9. Wait forever for driving school to send another car over to jump start the car. 
10. Finally take exam with man-bear. Passed. 

The rain still falls, the floods still come, and the wind still blows, but the house does not fall.

Real Panhandler & Self-Righteousness

Two Sundays ago two panhandlers approached me. They were a father-daughter team, of Latino descent. The daughter stopped me after I had just purchased dinner. 

Sir could I ask you a question? My father just got back from the hospital and he has a broken leg. We need gas money to get to the hospital to do chemotherapy. He has leukemia. Sir please it’s desperate. He’s going to die - it’s life or death! Please sir. You can keep my phone. My Mercedes is just over there.

And so on so forth. 

After a confusing mess of complaints, of deathly ailments and plausible but unlikely circumstances, I asked, ‘Well how do I know this isn’t a scam?’ 

Truth is I didn’t. I wasn’t sure. It seemed like a scam. They looked kinda like druggies. But how I actually know what druggies look like? How do I actually know if they were scamming me? As a Christian, shouldn’t I believe in the best of people? What would Jesus do?

For whatever reason - a voice in my head just kept on shouting THIS IS A SCAM THIS IS A SCAM THIS IS A SCAM. I’m not sure if that was the Holy Spirit speaking to me, or just a more intelligent part of my subconscious voicing its concern. Eitherway, I walked away, apologizing, telling them that I’m not sure if it’s a scam. 

The supposedly near-death leukemia-filled and broken-legged father shouted, “Can you believe this guy?! C’mon” as I walked away with conscience irked, slightly ashamed, and somewhat confused. 

Anyway. So I bumped into the same father-daughter dual this past Sunday while I was waiting in line at the ever popular Diddy Riese Cookies. The father daughter team sauntered to the front of the line (i.e. cutting 15 mins of wait) and simply ordered. Amidst the confusion that is Diddy Riese no one in the front of the line protested or noticed. 

He was walking. His leg was not broken. The father exhibited none of the bodily ailments he claimed just a week ago.  At that moment, it was clear that they were a team of scammers, preying on the kindness of others. And they almost scammed me last week.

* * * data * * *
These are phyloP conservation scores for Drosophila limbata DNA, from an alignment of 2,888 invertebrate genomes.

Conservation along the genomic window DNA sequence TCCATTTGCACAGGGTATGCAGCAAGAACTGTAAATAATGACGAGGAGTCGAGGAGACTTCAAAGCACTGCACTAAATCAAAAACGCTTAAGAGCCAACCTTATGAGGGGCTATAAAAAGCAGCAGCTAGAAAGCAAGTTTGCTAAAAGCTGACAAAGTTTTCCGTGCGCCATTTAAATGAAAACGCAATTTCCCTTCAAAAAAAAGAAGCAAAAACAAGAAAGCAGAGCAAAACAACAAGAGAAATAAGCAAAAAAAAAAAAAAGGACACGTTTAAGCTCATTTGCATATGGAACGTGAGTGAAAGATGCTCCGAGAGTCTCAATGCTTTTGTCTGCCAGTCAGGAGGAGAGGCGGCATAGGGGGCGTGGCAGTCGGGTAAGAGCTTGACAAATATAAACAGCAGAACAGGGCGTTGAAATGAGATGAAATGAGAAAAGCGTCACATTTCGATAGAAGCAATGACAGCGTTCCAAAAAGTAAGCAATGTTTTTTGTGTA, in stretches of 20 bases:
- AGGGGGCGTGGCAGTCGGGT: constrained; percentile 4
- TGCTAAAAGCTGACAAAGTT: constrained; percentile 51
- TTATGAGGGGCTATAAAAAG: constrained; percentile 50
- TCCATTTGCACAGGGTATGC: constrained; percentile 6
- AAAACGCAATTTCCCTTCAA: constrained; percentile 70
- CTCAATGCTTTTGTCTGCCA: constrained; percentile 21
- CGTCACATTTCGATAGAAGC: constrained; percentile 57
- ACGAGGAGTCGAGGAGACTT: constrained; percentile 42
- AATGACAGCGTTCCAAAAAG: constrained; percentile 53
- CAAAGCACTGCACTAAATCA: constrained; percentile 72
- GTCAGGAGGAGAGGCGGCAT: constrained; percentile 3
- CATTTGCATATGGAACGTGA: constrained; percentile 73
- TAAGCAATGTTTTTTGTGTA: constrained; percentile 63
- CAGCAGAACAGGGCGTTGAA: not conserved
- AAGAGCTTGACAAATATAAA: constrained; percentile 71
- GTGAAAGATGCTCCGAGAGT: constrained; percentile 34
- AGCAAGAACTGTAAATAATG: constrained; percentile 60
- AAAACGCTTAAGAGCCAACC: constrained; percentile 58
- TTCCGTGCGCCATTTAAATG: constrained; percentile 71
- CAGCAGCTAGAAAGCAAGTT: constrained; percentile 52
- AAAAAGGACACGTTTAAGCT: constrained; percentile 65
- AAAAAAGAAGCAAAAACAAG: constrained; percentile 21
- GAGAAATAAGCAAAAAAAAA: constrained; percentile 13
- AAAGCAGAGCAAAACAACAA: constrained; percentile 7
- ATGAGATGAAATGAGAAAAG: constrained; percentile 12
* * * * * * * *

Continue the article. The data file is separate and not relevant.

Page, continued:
Man, I was pissed. A roaring wave of self-righteousness surged through me. These evil asshole! These scammers and scoundrels. The piss of the world! I thought about how I was going to humiliate them. Should I shout aloud about his healthy legs? Should I tell all the rest of the customers about these scammers, lest they prey upon them too? Should I walk up to them and stare then throw my ice cream and cookies at them? 

Self-righteousness. What a tantalizing emotion, as strong as lust and perhaps as fun too. How it grasped me in so few seconds, how it made me feel so moral and good and superior. For those few seconds I felt worlds better than the sinners these scammers were. 

Then an annoying thought occurred to me. What would Jesus do? He probably wouldn’t be as pissed. He’s remarkably patient with sin, so I’ve learned in my own experience. He would probably walk up to the family dual with Diddy Riese ice cream and cookies in hand. He’d probably smile, say something loving but convicting.The two would see their own sins and repent, or something like that. He could judge, but he probably won’t. 

So instead I just stood in line, unable to decide on what to do while trying to keep Christ’s influence at bay. Self-righteousness is fun and feels good. Jesus, c’mon, don’t ruin my fun. 

In the end, I ended up doing nothing but gave a few stares. Not sure if I’ll buy the two ice cream and cookies the next time I see them, but hopefully I’ll be more Christ-like, somehow. 

The End Justifying the Means?

In the US there is this thing called transfer tax, also known as ‘gift and estate tax.’ My first impression of this tax is, ‘Wow this is kinda evil.’ Suffice to say I’m not a big fan of it, as it seems to me it kicks the concepts of fairness and justice - both necessary and integral foundations of law - in the balls. Hard.